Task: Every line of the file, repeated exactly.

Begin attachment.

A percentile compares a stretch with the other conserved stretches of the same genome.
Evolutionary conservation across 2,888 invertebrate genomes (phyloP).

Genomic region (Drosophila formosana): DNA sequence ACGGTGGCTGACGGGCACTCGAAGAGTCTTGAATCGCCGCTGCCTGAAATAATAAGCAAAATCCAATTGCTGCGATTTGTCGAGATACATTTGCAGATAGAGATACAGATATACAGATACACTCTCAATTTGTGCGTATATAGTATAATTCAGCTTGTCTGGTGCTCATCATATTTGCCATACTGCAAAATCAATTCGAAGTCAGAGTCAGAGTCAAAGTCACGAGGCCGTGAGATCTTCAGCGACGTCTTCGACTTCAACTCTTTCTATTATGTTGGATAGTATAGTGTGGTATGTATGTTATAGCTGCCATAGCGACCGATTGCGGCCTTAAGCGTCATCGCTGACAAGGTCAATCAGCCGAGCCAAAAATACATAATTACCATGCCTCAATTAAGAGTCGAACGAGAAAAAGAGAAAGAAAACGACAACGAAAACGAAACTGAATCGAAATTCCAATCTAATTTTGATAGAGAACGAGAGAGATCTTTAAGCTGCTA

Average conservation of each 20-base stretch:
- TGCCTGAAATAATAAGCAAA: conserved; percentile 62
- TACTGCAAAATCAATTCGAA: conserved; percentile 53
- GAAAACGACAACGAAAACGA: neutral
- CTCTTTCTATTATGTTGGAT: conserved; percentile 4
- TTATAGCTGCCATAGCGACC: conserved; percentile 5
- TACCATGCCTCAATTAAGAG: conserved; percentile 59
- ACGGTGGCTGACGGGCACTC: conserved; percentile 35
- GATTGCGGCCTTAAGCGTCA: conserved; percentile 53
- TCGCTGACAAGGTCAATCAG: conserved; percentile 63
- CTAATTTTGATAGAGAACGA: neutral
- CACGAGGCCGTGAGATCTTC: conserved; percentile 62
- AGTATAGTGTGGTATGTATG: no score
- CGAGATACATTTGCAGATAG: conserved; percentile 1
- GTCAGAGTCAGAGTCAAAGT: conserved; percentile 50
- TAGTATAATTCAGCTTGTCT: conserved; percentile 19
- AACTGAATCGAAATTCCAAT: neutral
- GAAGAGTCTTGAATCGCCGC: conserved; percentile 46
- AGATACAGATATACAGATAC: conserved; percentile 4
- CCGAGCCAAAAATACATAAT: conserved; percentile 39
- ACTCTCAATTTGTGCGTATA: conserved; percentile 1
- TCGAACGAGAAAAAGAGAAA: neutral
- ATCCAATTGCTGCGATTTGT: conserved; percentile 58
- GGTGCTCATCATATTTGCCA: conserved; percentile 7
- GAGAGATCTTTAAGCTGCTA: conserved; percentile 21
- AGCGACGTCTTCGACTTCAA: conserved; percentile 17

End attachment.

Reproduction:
A percentile compares a stretch with the other conserved stretches of the same genome.
Evolutionary conservation across 2,888 invertebrate genomes (phyloP).

Genomic region (Drosophila formosana): DNA sequence ACGGTGGCTGACGGGCACTCGAAGAGTCTTGAATCGCCGCTGCCTGAAATAATAAGCAAAATCCAATTGCTGCGATTTGTCGAGATACATTTGCAGATAGAGATACAGATATACAGATACACTCTCAATTTGTGCGTATATAGTATAATTCAGCTTGTCTGGTGCTCATCATATTTGCCATACTGCAAAATCAATTCGAAGTCAGAGTCAGAGTCAAAGTCACGAGGCCGTGAGATCTTCAGCGACGTCTTCGACTTCAACTCTTTCTATTATGTTGGATAGTATAGTGTGGTATGTATGTTATAGCTGCCATAGCGACCGATTGCGGCCTTAAGCGTCATCGCTGACAAGGTCAATCAGCCGAGCCAAAAATACATAATTACCATGCCTCAATTAAGAGTCGAACGAGAAAAAGAGAAAGAAAACGACAACGAAAACGAAACTGAATCGAAATTCCAATCTAATTTTGATAGAGAACGAGAGAGATCTTTAAGCTGCTA

Average conservation of each 20-base stretch:
- TGCCTGAAATAATAAGCAAA: conserved; percentile 62
- TACTGCAAAATCAATTCGAA: conserved; percentile 53
- GAAAACGACAACGAAAACGA: neutral
- CTCTTTCTATTATGTTGGAT: conserved; percentile 4
- TTATAGCTGCCATAGCGACC: conserved; percentile 5
- TACCATGCCTCAATTAAGAG: conserved; percentile 59
- ACGGTGGCTGACGGGCACTC: conserved; percentile 35
- GATTGCGGCCTTAAGCGTCA: conserved; percentile 53
- TCGCTGACAAGGTCAATCAG: conserved; percentile 63
- CTAATTTTGATAGAGAACGA: neutral
- CACGAGGCCGTGAGATCTTC: conserved; percentile 62
- AGTATAGTGTGGTATGTATG: no score
- CGAGATACATTTGCAGATAG: conserved; percentile 1
- GTCAGAGTCAGAGTCAAAGT: conserved; percentile 50
- TAGTATAATTCAGCTTGTCT: conserved; percentile 19
- AACTGAATCGAAATTCCAAT: neutral
- GAAGAGTCTTGAATCGCCGC: conserved; percentile 46
- AGATACAGATATACAGATAC: conserved; percentile 4
- CCGAGCCAAAAATACATAAT: conserved; percentile 39
- ACTCTCAATTTGTGCGTATA: conserved; percentile 1
- TCGAACGAGAAAAAGAGAAA: neutral
- ATCCAATTGCTGCGATTTGT: conserved; percentile 58
- GGTGCTCATCATATTTGCCA: conserved; percentile 7
- GAGAGATCTTTAAGCTGCTA: conserved; percentile 21
- AGCGACGTCTTCGACTTCAA: conserved; percentile 17